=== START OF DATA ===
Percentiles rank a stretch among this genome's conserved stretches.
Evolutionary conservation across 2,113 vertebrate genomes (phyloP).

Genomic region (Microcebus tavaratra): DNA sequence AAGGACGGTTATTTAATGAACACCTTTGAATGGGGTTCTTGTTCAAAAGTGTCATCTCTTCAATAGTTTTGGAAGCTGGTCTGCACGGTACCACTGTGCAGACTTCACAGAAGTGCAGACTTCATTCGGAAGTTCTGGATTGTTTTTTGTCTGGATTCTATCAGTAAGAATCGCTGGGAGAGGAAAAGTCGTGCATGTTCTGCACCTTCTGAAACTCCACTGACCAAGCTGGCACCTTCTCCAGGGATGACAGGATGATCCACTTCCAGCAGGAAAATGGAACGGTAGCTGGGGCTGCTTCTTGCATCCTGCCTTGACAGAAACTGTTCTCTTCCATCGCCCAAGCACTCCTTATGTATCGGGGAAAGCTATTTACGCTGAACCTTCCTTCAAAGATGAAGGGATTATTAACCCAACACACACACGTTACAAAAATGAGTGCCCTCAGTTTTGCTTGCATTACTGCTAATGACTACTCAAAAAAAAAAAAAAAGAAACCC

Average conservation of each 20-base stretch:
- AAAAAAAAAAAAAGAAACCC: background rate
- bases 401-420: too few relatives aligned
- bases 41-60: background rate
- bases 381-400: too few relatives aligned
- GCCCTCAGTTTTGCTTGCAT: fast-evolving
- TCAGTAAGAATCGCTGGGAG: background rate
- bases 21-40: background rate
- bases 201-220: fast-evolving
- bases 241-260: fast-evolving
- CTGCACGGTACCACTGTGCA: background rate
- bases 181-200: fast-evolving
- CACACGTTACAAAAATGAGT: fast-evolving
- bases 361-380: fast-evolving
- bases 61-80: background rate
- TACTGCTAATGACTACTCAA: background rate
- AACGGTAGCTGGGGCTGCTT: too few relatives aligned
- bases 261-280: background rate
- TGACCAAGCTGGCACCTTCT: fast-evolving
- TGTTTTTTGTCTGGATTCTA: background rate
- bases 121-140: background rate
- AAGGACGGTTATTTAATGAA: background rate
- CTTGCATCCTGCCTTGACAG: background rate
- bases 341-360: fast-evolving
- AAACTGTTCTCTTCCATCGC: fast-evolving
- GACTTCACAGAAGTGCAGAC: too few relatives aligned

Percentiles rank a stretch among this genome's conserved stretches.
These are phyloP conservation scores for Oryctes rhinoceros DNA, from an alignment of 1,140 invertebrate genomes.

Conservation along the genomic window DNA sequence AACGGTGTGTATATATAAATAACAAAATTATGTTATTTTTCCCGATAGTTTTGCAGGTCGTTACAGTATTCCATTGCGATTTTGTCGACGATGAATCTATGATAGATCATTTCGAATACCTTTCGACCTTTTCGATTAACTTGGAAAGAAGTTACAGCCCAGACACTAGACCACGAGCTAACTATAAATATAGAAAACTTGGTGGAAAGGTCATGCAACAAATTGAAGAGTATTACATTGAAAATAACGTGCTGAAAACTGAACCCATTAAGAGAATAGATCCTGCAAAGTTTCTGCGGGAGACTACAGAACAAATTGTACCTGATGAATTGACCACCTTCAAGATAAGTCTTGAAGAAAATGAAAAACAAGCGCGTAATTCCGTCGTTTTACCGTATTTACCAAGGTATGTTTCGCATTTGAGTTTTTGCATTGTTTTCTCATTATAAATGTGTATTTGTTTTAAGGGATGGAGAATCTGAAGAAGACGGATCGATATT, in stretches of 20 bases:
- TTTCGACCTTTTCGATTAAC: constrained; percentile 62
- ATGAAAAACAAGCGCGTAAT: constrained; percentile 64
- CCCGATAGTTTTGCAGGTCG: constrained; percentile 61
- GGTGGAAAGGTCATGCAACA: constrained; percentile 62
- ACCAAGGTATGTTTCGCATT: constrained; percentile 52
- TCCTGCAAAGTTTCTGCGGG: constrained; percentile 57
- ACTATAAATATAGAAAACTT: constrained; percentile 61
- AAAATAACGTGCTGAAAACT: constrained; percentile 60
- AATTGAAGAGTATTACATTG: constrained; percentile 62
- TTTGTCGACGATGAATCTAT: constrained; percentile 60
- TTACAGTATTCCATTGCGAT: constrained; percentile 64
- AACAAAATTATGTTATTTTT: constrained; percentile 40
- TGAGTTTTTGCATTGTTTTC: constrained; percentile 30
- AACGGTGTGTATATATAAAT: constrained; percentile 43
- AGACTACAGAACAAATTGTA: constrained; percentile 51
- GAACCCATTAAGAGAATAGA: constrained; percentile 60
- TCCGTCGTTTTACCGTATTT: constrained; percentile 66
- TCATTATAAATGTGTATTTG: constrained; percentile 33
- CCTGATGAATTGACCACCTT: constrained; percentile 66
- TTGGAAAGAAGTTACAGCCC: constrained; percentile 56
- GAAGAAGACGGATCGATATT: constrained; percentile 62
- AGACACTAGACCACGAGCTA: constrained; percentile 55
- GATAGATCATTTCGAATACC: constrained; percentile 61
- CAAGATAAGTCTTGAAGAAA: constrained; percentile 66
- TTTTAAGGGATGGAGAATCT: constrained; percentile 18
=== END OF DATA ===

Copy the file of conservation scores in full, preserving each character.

Percentiles rank a stretch among this genome's conserved stretches.
Evolutionary conservation across 2,113 vertebrate genomes (phyloP).

Genomic region (Microcebus tavaratra): DNA sequence AAGGACGGTTATTTAATGAACACCTTTGAATGGGGTTCTTGTTCAAAAGTGTCATCTCTTCAATAGTTTTGGAAGCTGGTCTGCACGGTACCACTGTGCAGACTTCACAGAAGTGCAGACTTCATTCGGAAGTTCTGGATTGTTTTTTGTCTGGATTCTATCAGTAAGAATCGCTGGGAGAGGAAAAGTCGTGCATGTTCTGCACCTTCTGAAACTCCACTGACCAAGCTGGCACCTTCTCCAGGGATGACAGGATGATCCACTTCCAGCAGGAAAATGGAACGGTAGCTGGGGCTGCTTCTTGCATCCTGCCTTGACAGAAACTGTTCTCTTCCATCGCCCAAGCACTCCTTATGTATCGGGGAAAGCTATTTACGCTGAACCTTCCTTCAAAGATGAAGGGATTATTAACCCAACACACACACGTTACAAAAATGAGTGCCCTCAGTTTTGCTTGCATTACTGCTAATGACTACTCAAAAAAAAAAAAAAAGAAACCC

Average conservation of each 20-base stretch:
- AAAAAAAAAAAAAGAAACCC: background rate
- bases 401-420: too few relatives aligned
- bases 41-60: background rate
- bases 381-400: too few relatives aligned
- GCCCTCAGTTTTGCTTGCAT: fast-evolving
- TCAGTAAGAATCGCTGGGAG: background rate
- bases 21-40: background rate
- bases 201-220: fast-evolving
- bases 241-260: fast-evolving
- CTGCACGGTACCACTGTGCA: background rate
- bases 181-200: fast-evolving
- CACACGTTACAAAAATGAGT: fast-evolving
- bases 361-380: fast-evolving
- bases 61-80: background rate
- TACTGCTAATGACTACTCAA: background rate
- AACGGTAGCTGGGGCTGCTT: too few relatives aligned
- bases 261-280: background rate
- TGACCAAGCTGGCACCTTCT: fast-evolving
- TGTTTTTTGTCTGGATTCTA: background rate
- bases 121-140: background rate
- AAGGACGGTTATTTAATGAA: background rate
- CTTGCATCCTGCCTTGACAG: background rate
- bases 341-360: fast-evolving
- AAACTGTTCTCTTCCATCGC: fast-evolving
- GACTTCACAGAAGTGCAGAC: too few relatives aligned

Percentiles rank a stretch among this genome's conserved stretches.
These are phyloP conservation scores for Oryctes rhinoceros DNA, from an alignment of 1,140 invertebrate genomes.

Conservation along the genomic window DNA sequence AACGGTGTGTATATATAAATAACAAAATTATGTTATTTTTCCCGATAGTTTTGCAGGTCGTTACAGTATTCCATTGCGATTTTGTCGACGATGAATCTATGATAGATCATTTCGAATACCTTTCGACCTTTTCGATTAACTTGGAAAGAAGTTACAGCCCAGACACTAGACCACGAGCTAACTATAAATATAGAAAACTTGGTGGAAAGGTCATGCAACAAATTGAAGAGTATTACATTGAAAATAACGTGCTGAAAACTGAACCCATTAAGAGAATAGATCCTGCAAAGTTTCTGCGGGAGACTACAGAACAAATTGTACCTGATGAATTGACCACCTTCAAGATAAGTCTTGAAGAAAATGAAAAACAAGCGCGTAATTCCGTCGTTTTACCGTATTTACCAAGGTATGTTTCGCATTTGAGTTTTTGCATTGTTTTCTCATTATAAATGTGTATTTGTTTTAAGGGATGGAGAATCTGAAGAAGACGGATCGATATT, in stretches of 20 bases:
- TTTCGACCTTTTCGATTAAC: constrained; percentile 62
- ATGAAAAACAAGCGCGTAAT: constrained; percentile 64
- CCCGATAGTTTTGCAGGTCG: constrained; percentile 61
- GGTGGAAAGGTCATGCAACA: constrained; percentile 62
- ACCAAGGTATGTTTCGCATT: constrained; percentile 52
- TCCTGCAAAGTTTCTGCGGG: constrained; percentile 57
- ACTATAAATATAGAAAACTT: constrained; percentile 61
- AAAATAACGTGCTGAAAACT: constrained; percentile 60
- AATTGAAGAGTATTACATTG: constrained; percentile 62
- TTTGTCGACGATGAATCTAT: constrained; percentile 60
- TTACAGTATTCCATTGCGAT: constrained; percentile 64
- AACAAAATTATGTTATTTTT: constrained; percentile 40
- TGAGTTTTTGCATTGTTTTC: constrained; percentile 30
- AACGGTGTGTATATATAAAT: constrained; percentile 43
- AGACTACAGAACAAATTGTA: constrained; percentile 51
- GAACCCATTAAGAGAATAGA: constrained; percentile 60
- TCCGTCGTTTTACCGTATTT: constrained; percentile 66
- TCATTATAAATGTGTATTTG: constrained; percentile 33
- CCTGATGAATTGACCACCTT: constrained; percentile 66
- TTGGAAAGAAGTTACAGCCC: constrained; percentile 56
- GAAGAAGACGGATCGATATT: constrained; percentile 62
- AGACACTAGACCACGAGCTA: constrained; percentile 55
- GATAGATCATTTCGAATACC: constrained; percentile 61
- CAAGATAAGTCTTGAAGAAA: constrained; percentile 66
- TTTTAAGGGATGGAGAATCT: constrained; percentile 18